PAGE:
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7 Tips for Creating an Individual Development Plan for College

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By Rachel Bartee

Our college years are often the finest years of our lives, and it’s certainly true that people often look back at them with a fondness that they don’t feel when they think about high school. And there’s a reason for that. College is the stepping stone towards adulthood, and it’s during college that we start to make the decisions which will shape the rest of our lives.

But these decisions aren’t to be made lightly, because the habits you establish at college are likely to follow you into your later life. If you’re the kind of person who likes to get assignments finished ahead of schedule, that habit is likely to continue when it comes to deadlines in the workplace. The same also holds true when it comes to lifestyle factors such as your diet and how much exercise you take.

Luckily, it’s a process you can have some control over, which brings me on to what we’re going to talk about today – your individual development plan.

Why you need an individual development plan

It’s simple, really. Your college years are all about learning and self-improvement, and creating an individual development plan will help you to become the best ‘you’ you can be. Some people would argue that you don’t need a plan to make an effort to improve yourself, but the truth is that without something that you’ve mapped out and which you hold yourself responsible for following, you’re not going to be that much successful.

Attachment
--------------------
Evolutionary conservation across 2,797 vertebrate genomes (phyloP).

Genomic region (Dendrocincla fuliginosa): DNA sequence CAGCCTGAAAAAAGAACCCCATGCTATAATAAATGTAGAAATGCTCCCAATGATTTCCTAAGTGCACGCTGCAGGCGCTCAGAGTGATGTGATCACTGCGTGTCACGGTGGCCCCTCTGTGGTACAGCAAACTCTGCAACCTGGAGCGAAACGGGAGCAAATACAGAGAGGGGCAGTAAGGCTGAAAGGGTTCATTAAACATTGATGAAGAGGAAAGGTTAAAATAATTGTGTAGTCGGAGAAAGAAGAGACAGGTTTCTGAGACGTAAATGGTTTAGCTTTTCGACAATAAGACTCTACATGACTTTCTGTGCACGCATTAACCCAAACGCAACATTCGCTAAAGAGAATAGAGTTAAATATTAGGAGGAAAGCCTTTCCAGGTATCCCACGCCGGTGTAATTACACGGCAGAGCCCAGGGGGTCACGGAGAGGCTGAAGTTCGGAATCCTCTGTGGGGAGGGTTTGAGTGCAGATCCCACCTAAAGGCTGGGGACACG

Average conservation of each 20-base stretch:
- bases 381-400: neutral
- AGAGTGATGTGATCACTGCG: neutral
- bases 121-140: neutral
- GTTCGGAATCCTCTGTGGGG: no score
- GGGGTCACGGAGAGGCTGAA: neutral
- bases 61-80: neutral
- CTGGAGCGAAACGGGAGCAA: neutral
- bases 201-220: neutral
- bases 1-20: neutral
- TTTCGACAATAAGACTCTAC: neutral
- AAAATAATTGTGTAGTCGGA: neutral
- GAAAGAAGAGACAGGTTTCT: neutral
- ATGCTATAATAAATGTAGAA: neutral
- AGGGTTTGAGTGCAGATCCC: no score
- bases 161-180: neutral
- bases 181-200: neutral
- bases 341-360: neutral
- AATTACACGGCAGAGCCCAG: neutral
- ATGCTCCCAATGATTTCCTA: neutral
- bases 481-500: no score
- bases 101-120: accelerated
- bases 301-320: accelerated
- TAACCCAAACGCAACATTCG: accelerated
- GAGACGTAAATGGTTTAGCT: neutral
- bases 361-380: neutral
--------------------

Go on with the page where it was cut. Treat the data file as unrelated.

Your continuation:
If life is like a road trip then your individual development plan is like your GPS. Sure, you might want to go and explore from time to time, but you also need to be able to check where you are in relation to where you’re going.

With that in mind, here are just a few of our top tips for creating an individual development plan.

1.     Explore opportunities

Take the first couple of weeks at college to get an idea of what’s out there. It’s likely that there will be all sorts of different clubs and associations, which means that no matter what your interests are, you’ll be able to find someone else who shares them. But on top of that, there’ll be opportunities to find a part-time job or to help out in the local area. Make sure you’re well aware of the opportunities that are out there before you commit yourself. Then settle on something that aligns itself with your overall life goals.

2.     Develop extra skills

Sure, you’re at college to study a specific skill with the hope of it leading to a full-time job and an eventual career. But that doesn’t mean you can only learn stuff that’s on the curriculum. Your college years are also the perfect time to develop other life skills, whether you’re learning to drive or whether you’re learning to cook. They don’t have to be your main qualification skills, either – so if you’ve always wanted to learn to dance or to make pottery, now’s your chance.

3.     Get to know yourself